But none of that is important to an ordinary citizen who is just trying to get through another day of a siege. When the war began, that person probably believed that reason would never allow the bombing and destruction of such a place as Aleppo. We in Sarajevo had the same illusion. [Continue reading…]


The obliteration of Aleppo and the fate of Syria

A conversation between Nader Hashemi and Danny Postel on the Syrian catastrophe and what should be done about it. Hashemi is Director of the Center for Middle East Studies and Associate Professor of Middle East and Islamic Politics at the Josef Korbel School of International Studies, University of Denver. Postel is the Associate Director of the Center for Middle East Studies at the Josef Korbel School of International Studies, University of Denver. Together they are the co-editors of The People Reloaded: The Green Movement and the Struggle for Iran’s Future (2011), The Syria Dilemma (2013), and Sectarianization: Mapping the New Politics of the Middle East (forthcoming in early 2017).



Syria: Aleppo attack ‘pause’ ridiculed by rebels

Al Jazeera reports: The Syrian military said on Thursday a unilateral ceasefire backed by Russia had come into force to allow people to leave besieged eastern Aleppo, a move rejected by rebels who say they are preparing a counter-offensive to break the blockade.

Rebels say the goal of Moscow and Syrian President Bashar al-Assad is to empty opposition-held areas of civilians so they can take over the whole city.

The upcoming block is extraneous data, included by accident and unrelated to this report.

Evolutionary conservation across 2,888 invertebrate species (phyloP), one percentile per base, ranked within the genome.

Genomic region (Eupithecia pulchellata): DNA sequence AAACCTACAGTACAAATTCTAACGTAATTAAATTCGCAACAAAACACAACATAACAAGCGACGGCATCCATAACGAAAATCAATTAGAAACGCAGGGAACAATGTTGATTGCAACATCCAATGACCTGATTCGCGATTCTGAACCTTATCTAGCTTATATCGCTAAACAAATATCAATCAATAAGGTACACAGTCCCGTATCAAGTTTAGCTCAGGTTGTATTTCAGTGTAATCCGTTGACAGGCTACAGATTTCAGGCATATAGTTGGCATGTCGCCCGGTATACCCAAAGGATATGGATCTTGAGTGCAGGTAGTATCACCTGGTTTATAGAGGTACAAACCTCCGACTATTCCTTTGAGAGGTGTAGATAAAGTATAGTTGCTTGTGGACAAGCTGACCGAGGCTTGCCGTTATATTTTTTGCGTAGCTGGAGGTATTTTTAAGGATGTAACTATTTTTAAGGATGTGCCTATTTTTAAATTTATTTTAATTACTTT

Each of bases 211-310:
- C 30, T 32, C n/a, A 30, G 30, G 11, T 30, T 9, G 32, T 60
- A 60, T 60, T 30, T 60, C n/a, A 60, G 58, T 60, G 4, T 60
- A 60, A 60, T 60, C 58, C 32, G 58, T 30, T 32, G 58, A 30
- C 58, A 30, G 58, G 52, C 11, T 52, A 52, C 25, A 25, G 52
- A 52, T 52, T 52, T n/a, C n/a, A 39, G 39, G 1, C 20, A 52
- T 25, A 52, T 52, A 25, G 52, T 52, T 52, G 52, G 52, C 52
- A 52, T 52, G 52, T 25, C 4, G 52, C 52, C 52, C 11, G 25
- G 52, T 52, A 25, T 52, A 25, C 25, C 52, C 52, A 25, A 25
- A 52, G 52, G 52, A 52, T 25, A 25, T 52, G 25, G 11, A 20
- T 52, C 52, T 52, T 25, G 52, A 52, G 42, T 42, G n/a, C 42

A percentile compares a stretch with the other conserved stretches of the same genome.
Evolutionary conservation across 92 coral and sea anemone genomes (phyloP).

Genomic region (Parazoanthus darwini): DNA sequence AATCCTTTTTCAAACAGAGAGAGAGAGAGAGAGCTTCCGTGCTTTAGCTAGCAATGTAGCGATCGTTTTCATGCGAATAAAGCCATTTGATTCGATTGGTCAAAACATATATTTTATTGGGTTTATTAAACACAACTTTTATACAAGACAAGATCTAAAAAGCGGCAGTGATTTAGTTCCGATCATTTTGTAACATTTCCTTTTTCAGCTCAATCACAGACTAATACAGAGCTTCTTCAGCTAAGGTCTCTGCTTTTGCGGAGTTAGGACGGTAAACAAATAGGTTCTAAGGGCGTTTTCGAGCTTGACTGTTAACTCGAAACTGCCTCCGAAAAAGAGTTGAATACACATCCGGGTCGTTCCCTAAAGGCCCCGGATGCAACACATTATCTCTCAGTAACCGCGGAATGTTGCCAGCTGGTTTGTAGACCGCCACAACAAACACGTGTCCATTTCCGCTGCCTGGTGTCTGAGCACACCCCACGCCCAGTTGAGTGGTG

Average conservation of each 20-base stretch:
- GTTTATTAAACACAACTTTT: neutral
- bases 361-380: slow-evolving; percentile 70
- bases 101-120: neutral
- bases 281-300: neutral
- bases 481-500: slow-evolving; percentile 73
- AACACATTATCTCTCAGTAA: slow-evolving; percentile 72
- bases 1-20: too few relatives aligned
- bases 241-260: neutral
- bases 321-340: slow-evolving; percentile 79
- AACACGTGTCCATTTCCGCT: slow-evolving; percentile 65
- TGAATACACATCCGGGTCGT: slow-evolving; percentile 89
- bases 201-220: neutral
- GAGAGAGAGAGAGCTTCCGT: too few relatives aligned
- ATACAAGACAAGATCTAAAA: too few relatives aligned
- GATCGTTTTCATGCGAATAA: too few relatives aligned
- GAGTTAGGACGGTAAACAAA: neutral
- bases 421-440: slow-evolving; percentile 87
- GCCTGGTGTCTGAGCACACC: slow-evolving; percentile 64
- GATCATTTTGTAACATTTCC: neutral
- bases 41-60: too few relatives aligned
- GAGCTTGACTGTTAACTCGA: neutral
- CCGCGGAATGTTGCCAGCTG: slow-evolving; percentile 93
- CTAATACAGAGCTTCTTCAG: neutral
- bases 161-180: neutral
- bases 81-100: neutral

“They talk about humanitarian corridors, but why are they not allowing food into besieged eastern Aleppo to alleviate our suffering? We only need the Russian bombers to stop killing our children. We don’t want to leave,” said Ammar al-Qaran, a resident in Sakhour district.

Syrian state-owned Ikhbariyah television said rebels had fired a mortar barrage near to where ambulances had been heading to take patients from the besieged parts of the city for treatment in government-held areas.

Also on Thursday, a UN aid official for Syria said Russia agreed to extend daily pauses in military action against rebel-held eastern Aleppo for four more days. [Continue reading…]


European leaders threaten new sanctions against Russia

The Washington Post reports: Furious over Russia’s bombardment of Aleppo, European leaders warned the Kremlin on Thursday that it could face consequences if it maintains its offensive against the besieged rebel-held part of the Syrian city, although they fell short of the unity required to impose new sanctions.